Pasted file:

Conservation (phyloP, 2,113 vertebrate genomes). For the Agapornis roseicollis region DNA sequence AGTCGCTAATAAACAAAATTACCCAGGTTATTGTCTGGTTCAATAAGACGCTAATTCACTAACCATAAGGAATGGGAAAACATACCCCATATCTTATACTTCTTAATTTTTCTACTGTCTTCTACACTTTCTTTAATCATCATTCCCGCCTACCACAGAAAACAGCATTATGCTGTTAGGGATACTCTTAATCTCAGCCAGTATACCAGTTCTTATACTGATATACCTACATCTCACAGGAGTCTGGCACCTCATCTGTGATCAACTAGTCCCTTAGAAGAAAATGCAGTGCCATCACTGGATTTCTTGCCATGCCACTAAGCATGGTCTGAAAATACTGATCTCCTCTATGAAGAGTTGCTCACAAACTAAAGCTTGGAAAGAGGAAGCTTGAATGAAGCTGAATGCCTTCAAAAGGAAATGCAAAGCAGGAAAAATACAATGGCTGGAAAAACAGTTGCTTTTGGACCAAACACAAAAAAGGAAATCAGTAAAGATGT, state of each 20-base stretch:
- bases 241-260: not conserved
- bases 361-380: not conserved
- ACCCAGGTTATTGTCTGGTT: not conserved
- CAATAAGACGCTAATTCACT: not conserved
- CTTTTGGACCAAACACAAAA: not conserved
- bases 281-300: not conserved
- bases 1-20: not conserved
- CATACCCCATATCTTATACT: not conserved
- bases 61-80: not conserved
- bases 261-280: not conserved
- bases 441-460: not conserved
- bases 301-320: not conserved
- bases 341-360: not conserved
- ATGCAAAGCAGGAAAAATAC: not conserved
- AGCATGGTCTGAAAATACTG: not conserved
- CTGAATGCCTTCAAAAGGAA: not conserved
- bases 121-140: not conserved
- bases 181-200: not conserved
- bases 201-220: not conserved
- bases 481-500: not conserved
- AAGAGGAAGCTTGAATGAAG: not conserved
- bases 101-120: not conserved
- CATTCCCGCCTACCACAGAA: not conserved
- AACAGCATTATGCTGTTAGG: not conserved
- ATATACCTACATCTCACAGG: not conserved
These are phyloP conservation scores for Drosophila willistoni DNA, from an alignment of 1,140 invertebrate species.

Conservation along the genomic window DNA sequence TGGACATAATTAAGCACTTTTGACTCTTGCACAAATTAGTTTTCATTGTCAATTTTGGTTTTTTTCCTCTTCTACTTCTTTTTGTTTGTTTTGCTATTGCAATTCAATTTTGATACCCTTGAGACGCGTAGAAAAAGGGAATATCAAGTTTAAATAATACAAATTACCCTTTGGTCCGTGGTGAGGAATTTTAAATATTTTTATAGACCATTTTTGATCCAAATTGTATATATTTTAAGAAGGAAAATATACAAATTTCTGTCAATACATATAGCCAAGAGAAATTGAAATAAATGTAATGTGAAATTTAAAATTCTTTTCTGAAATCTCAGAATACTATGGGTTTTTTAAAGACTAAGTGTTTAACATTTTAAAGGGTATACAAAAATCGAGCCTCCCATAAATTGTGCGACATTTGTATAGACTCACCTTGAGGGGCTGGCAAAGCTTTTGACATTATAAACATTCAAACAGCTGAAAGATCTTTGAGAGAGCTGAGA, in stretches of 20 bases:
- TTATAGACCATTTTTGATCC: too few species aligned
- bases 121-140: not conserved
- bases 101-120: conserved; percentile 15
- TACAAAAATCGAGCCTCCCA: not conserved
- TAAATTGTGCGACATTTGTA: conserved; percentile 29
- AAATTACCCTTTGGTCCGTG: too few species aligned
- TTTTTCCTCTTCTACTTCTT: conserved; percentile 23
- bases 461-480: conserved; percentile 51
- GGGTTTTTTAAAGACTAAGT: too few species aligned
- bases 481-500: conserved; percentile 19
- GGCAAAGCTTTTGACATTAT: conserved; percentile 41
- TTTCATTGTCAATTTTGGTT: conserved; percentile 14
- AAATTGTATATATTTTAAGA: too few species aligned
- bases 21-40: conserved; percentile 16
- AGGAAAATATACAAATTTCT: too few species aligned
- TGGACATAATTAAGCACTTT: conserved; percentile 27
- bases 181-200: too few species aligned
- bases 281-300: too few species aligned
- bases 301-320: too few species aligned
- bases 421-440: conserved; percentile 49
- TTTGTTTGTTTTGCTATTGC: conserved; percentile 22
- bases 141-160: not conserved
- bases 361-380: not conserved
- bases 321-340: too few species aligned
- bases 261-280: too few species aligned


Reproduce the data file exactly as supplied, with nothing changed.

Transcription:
Conservation (phyloP, 2,113 vertebrate genomes). For the Agapornis roseicollis region DNA sequence AGTCGCTAATAAACAAAATTACCCAGGTTATTGTCTGGTTCAATAAGACGCTAATTCACTAACCATAAGGAATGGGAAAACATACCCCATATCTTATACTTCTTAATTTTTCTACTGTCTTCTACACTTTCTTTAATCATCATTCCCGCCTACCACAGAAAACAGCATTATGCTGTTAGGGATACTCTTAATCTCAGCCAGTATACCAGTTCTTATACTGATATACCTACATCTCACAGGAGTCTGGCACCTCATCTGTGATCAACTAGTCCCTTAGAAGAAAATGCAGTGCCATCACTGGATTTCTTGCCATGCCACTAAGCATGGTCTGAAAATACTGATCTCCTCTATGAAGAGTTGCTCACAAACTAAAGCTTGGAAAGAGGAAGCTTGAATGAAGCTGAATGCCTTCAAAAGGAAATGCAAAGCAGGAAAAATACAATGGCTGGAAAAACAGTTGCTTTTGGACCAAACACAAAAAAGGAAATCAGTAAAGATGT, state of each 20-base stretch:
- bases 241-260: not conserved
- bases 361-380: not conserved
- ACCCAGGTTATTGTCTGGTT: not conserved
- CAATAAGACGCTAATTCACT: not conserved
- CTTTTGGACCAAACACAAAA: not conserved
- bases 281-300: not conserved
- bases 1-20: not conserved
- CATACCCCATATCTTATACT: not conserved
- bases 61-80: not conserved
- bases 261-280: not conserved
- bases 441-460: not conserved
- bases 301-320: not conserved
- bases 341-360: not conserved
- ATGCAAAGCAGGAAAAATAC: not conserved
- AGCATGGTCTGAAAATACTG: not conserved
- CTGAATGCCTTCAAAAGGAA: not conserved
- bases 121-140: not conserved
- bases 181-200: not conserved
- bases 201-220: not conserved
- bases 481-500: not conserved
- AAGAGGAAGCTTGAATGAAG: not conserved
- bases 101-120: not conserved
- CATTCCCGCCTACCACAGAA: not conserved
- AACAGCATTATGCTGTTAGG: not conserved
- ATATACCTACATCTCACAGG: not conserved
These are phyloP conservation scores for Drosophila willistoni DNA, from an alignment of 1,140 invertebrate species.

Conservation along the genomic window DNA sequence TGGACATAATTAAGCACTTTTGACTCTTGCACAAATTAGTTTTCATTGTCAATTTTGGTTTTTTTCCTCTTCTACTTCTTTTTGTTTGTTTTGCTATTGCAATTCAATTTTGATACCCTTGAGACGCGTAGAAAAAGGGAATATCAAGTTTAAATAATACAAATTACCCTTTGGTCCGTGGTGAGGAATTTTAAATATTTTTATAGACCATTTTTGATCCAAATTGTATATATTTTAAGAAGGAAAATATACAAATTTCTGTCAATACATATAGCCAAGAGAAATTGAAATAAATGTAATGTGAAATTTAAAATTCTTTTCTGAAATCTCAGAATACTATGGGTTTTTTAAAGACTAAGTGTTTAACATTTTAAAGGGTATACAAAAATCGAGCCTCCCATAAATTGTGCGACATTTGTATAGACTCACCTTGAGGGGCTGGCAAAGCTTTTGACATTATAAACATTCAAACAGCTGAAAGATCTTTGAGAGAGCTGAGA, in stretches of 20 bases:
- TTATAGACCATTTTTGATCC: too few species aligned
- bases 121-140: not conserved
- bases 101-120: conserved; percentile 15
- TACAAAAATCGAGCCTCCCA: not conserved
- TAAATTGTGCGACATTTGTA: conserved; percentile 29
- AAATTACCCTTTGGTCCGTG: too few species aligned
- TTTTTCCTCTTCTACTTCTT: conserved; percentile 23
- bases 461-480: conserved; percentile 51
- GGGTTTTTTAAAGACTAAGT: too few species aligned
- bases 481-500: conserved; percentile 19
- GGCAAAGCTTTTGACATTAT: conserved; percentile 41
- TTTCATTGTCAATTTTGGTT: conserved; percentile 14
- AAATTGTATATATTTTAAGA: too few species aligned
- bases 21-40: conserved; percentile 16
- AGGAAAATATACAAATTTCT: too few species aligned
- TGGACATAATTAAGCACTTT: conserved; percentile 27
- bases 181-200: too few species aligned
- bases 281-300: too few species aligned
- bases 301-320: too few species aligned
- bases 421-440: conserved; percentile 49
- TTTGTTTGTTTTGCTATTGC: conserved; percentile 22
- bases 141-160: not conserved
- bases 361-380: not conserved
- bases 321-340: too few species aligned
- bases 261-280: too few species aligned